Deaf West's Spring Awakening Improves on the Original Broadway Version (GO!)

Deaf West's Spring Awakening Improves on the Original Broadway Version (GO!)
Tate Tullier

When dancers talk about how their moves express their interior selves, it's easy to be skeptical. But what happens when dance moves are, quite literally, language?

At L.A.'s Deaf West Theatre, disability becomes a theatrical advantage, allowing the company to develop a signature blend of song and sign language, as in its thoroughly enjoyable Pippin, Big River (which moved to Broadway) and Sleeping Beauty Wakes (which lost its magic when re-mounted with other actors at the La Jolla Playhouse).

The Deaf West approach works just as well for Spring Awakening, Steven Sater and Duncan Sheik's 2006 Broadway musical about repressed German high school students (adapted from Frank Wedekind's controversial 1891 play).

The naïve Wendla and tortured Moritz are played by deaf performers (Sandra Mae Frank, Daniel N. Durant) tailed by guitar-strumming troubadours who sing for them and represent their inner voices (Katie Boeck, Rustin Cole Sailors). But the charismatic rebel Melchior is, naturally, played by a performer who sings and signs confidently: Austin McKenzie, who is not deaf but learned sign language while working at a camp for people with special needs.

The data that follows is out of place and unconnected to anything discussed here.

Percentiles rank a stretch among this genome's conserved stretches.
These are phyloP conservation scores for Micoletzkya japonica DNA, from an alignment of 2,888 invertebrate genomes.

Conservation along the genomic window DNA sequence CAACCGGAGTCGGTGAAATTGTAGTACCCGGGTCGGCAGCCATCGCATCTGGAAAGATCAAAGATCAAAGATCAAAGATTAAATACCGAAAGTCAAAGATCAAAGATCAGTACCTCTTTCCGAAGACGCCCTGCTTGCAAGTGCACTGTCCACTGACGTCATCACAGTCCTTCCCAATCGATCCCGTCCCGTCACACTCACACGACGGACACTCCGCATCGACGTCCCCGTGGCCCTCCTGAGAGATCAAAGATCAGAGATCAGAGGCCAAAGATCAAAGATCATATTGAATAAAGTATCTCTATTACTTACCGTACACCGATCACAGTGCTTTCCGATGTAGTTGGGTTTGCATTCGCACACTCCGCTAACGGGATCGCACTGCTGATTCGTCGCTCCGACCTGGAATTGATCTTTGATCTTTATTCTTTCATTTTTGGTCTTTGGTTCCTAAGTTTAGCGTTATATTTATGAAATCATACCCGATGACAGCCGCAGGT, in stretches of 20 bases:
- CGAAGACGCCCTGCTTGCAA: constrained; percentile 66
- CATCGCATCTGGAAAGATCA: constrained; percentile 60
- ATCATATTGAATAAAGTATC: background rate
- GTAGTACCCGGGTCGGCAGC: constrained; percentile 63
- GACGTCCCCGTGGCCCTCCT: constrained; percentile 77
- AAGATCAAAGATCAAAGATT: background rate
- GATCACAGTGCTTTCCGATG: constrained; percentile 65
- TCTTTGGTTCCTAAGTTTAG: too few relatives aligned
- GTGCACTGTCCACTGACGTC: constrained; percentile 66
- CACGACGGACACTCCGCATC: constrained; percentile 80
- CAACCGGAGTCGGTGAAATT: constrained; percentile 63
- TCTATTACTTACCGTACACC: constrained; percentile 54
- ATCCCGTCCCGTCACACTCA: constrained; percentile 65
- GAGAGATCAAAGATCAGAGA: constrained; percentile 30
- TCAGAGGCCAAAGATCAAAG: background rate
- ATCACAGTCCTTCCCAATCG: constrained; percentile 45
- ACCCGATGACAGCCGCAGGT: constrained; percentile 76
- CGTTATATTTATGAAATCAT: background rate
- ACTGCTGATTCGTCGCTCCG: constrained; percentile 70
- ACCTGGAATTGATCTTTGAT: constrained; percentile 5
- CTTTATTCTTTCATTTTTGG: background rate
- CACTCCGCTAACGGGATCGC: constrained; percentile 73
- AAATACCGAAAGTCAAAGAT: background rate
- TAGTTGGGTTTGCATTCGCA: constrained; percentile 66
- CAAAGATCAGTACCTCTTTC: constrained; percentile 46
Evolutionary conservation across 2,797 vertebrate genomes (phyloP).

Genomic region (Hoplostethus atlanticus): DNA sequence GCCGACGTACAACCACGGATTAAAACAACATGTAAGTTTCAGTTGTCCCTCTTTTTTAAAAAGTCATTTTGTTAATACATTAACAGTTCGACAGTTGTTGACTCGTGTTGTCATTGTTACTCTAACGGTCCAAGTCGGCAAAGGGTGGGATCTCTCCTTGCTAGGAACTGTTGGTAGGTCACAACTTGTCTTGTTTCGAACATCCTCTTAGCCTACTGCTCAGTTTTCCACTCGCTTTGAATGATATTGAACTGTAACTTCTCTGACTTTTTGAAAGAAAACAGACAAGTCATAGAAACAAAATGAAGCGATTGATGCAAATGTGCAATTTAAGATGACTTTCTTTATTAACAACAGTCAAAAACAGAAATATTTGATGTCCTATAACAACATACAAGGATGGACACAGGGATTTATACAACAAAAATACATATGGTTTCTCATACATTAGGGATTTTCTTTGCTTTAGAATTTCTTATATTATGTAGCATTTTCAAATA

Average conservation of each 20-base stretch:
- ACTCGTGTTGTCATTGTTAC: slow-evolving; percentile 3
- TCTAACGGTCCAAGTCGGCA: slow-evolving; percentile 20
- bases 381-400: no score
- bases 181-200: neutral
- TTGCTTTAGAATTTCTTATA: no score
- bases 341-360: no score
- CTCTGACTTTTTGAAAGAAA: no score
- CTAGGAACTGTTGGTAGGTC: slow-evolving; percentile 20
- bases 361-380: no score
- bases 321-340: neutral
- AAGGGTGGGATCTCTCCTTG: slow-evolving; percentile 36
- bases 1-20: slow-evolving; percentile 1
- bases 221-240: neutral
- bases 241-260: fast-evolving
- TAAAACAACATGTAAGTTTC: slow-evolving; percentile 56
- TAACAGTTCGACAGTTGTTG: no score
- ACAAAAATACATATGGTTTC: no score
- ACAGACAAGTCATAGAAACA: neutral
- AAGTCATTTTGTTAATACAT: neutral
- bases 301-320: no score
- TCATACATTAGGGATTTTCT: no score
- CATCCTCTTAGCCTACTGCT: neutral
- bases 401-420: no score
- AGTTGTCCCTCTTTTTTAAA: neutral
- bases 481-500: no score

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Starting with these central casting choices, director Michael Arden's production rarely strikes a false note. It even improves on the Broadway original, in which the moody, pop-ish songs felt too removed from the story. Here, watching actors sign each word helps draw focus to the lyrics' importance and connection to character.

Bill T. Jones' odd, frenetic arm movements were highlights of the Broadway production, and here Spencer Liff uses his sign language-inflected choreography to similar effect, as an adolescent attempt to express the inexpressible lurking inside.

The production offers a delicious mixture of singing, movement, musical instruments, supertitles, ropes, flowers, passion and heartbreak, but sign language, with its inherent theatricality, is the main ingredient. The eye never gets bored. And as tough as the high school experience in 1890s Germany may have been, Deaf West's convivial, intimate production makes you envy the support shared among peers.

Deaf West Theatre, in association with The Forest of Arden at Inner-City Arts, 720 Kohler St., dwntwn.; through Nov. 9. (818) 762-2998, www.deafwest.org.

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